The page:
TSC: Everyone's talking about a second-half recovery -- do you buy into that?
Yeah, there's no doubt we have a friendly Fed, and the Fed is doing everything possible I believe to avoid a full-blown recession. Let's not forget that it takes six to eight months for a rate cut to really take effect. Just like when the Fed was raising rates, it took a long time for the economy to slow, but when it did slow it slowed rather drastically. So, it's going to take some time. I think the Fed has cushioned us here. It gave us two hefty cuts back-to-back -- something that the Fed does not normally do unless it is fearful of the economy falling into recession.
TSC: What do investors have to hear to psychologically feel it's all right to jump back into the market?
For one thing, we have to hear less layoffs and we have to begin to see consumers' confidence is beginning to rebound. Also, we'd have to see some economic numbers to support that. But the key is consumers' confidence because if the consumer continues to lose confidence, that in itself could throw the economy into recession because the consumer then, obviously, would pull back on his spending, and since two-thirds of the economic growth measured by
GDP is driven by the consumer, you can't afford to have a consumer that haves a negative attitude.
TSC: Are there certain sectors or stocks we should be keeping our eye on?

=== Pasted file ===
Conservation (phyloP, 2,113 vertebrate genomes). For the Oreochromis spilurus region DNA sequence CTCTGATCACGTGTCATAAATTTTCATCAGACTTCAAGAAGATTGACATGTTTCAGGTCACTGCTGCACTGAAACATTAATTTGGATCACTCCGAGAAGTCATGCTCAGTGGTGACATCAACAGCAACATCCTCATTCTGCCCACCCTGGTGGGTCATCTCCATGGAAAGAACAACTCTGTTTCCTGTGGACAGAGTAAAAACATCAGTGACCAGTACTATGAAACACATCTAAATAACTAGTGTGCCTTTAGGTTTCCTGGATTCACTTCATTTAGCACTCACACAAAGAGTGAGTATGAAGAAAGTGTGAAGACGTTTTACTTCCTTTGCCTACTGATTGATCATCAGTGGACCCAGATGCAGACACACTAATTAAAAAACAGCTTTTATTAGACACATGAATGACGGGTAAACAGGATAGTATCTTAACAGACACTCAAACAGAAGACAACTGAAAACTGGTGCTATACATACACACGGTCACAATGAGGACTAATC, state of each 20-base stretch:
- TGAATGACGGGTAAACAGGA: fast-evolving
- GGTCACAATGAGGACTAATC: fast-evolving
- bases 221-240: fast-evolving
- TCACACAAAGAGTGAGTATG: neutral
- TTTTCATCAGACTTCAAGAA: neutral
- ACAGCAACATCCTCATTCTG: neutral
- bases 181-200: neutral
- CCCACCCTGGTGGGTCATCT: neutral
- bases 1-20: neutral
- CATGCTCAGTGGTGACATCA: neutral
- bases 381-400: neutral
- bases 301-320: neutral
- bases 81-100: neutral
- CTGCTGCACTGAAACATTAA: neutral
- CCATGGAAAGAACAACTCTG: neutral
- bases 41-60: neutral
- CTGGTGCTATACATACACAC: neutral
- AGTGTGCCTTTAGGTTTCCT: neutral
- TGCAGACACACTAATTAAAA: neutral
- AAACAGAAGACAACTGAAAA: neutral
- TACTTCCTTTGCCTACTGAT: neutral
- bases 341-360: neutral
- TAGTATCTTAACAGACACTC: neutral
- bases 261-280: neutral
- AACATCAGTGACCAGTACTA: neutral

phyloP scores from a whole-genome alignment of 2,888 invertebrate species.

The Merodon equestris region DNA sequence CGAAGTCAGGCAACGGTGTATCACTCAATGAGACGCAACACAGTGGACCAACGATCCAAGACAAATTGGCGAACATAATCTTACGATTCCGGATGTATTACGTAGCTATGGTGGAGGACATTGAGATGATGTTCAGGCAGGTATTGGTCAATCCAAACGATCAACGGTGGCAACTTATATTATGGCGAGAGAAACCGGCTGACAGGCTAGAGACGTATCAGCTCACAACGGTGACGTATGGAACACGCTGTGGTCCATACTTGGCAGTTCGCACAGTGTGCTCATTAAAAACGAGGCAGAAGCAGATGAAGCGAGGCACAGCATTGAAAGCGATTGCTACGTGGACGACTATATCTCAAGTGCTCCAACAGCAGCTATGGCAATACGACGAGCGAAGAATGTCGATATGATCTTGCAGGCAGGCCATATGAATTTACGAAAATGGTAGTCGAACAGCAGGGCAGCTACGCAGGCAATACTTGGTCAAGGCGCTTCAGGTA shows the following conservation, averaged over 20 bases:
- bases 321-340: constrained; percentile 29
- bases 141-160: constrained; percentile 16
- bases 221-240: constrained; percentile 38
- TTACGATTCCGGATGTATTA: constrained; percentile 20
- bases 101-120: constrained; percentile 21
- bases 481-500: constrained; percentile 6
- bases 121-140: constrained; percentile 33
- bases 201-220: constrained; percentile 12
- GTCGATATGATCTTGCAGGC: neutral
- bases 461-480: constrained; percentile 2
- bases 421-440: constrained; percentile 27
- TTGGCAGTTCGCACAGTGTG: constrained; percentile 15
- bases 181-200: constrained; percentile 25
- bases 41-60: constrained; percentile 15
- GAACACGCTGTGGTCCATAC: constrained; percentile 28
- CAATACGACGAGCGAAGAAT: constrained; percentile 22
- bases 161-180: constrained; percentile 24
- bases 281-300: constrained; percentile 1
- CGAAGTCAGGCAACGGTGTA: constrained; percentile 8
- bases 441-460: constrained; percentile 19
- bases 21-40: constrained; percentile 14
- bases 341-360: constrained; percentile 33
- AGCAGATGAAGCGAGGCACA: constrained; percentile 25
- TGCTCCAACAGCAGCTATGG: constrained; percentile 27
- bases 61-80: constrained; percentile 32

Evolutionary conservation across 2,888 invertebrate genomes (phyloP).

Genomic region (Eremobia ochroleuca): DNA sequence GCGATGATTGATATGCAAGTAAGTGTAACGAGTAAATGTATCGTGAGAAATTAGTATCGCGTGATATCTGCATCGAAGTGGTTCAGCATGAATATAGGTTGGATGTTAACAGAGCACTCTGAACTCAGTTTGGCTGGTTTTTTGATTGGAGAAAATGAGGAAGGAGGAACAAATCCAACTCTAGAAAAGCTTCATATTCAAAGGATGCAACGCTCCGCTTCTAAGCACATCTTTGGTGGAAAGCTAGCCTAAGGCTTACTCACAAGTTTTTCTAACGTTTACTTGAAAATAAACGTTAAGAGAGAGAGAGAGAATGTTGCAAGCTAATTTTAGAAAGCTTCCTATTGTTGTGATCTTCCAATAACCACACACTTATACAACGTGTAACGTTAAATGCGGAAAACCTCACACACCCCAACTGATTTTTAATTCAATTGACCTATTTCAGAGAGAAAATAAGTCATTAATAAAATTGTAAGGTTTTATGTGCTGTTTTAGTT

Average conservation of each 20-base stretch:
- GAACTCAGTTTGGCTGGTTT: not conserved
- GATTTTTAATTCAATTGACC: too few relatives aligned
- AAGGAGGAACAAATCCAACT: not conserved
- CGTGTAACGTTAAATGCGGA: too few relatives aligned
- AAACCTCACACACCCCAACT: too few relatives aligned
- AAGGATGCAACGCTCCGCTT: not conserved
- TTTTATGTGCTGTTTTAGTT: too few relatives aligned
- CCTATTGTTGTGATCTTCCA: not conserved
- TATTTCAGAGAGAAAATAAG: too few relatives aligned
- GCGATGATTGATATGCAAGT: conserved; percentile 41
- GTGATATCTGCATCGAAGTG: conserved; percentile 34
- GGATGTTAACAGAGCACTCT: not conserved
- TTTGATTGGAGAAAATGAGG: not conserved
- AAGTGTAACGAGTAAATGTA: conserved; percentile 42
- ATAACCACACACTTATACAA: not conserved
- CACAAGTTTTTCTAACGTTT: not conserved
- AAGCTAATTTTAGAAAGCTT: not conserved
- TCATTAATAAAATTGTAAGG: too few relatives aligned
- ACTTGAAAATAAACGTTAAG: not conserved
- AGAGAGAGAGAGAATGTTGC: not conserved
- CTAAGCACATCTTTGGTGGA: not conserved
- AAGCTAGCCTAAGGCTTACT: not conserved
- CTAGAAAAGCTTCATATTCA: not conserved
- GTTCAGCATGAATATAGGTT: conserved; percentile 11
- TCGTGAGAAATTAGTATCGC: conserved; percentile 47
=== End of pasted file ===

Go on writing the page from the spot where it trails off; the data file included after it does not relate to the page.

I continue to think when we do get a rebound, the stock market will be led by growth stocks -- technology, telecommunications. Right now, they still remain fairly much down and out, but I think investors should continue to add them to their portfolios because when the rebound does come, they will come back rather strongly.
TSC: Are there any sectors that are getting too much attention -- good or bad?
Well, the New Economy stocks have certainly suffered the most, but let's not forget that they were the ones who ran up the most and were very much overvalued. There's no question about that, so we did have a speculative run in the so-called New Economy stocks and now, it will take time for them to adjust. Many of the dot-com stocks have gone out of business, and there will probably be more, but there will be a lot of Internet companies that are going to stay around. I believe that that's where the future is.
I tend to think
will continue to be the major players.
TSC: So until a rebound happens, where should you put your money if you are investing in stocks?
I believe in a balanced portfolio. I believe that growth stocks should be in your portfolio today as well as defensive issues. Of course, owning
that's yielding a nice, fat dividend -- what's wrong with that? That should always be in your portfolio, but investors should not throw all their money in defensive stocks.
TSC: From how the market has acted recently, what can you tell about how the next couple of months will be?
I think the market is reacting like a market that wants to consolidate and eventually move higher. It's a market that really can't make up its mind and where many stocks are hitting their 52-week lows. From a contrarian viewpoint, it's a market where negative sentiment continues to increase -- those are the ingredients of a turnaround.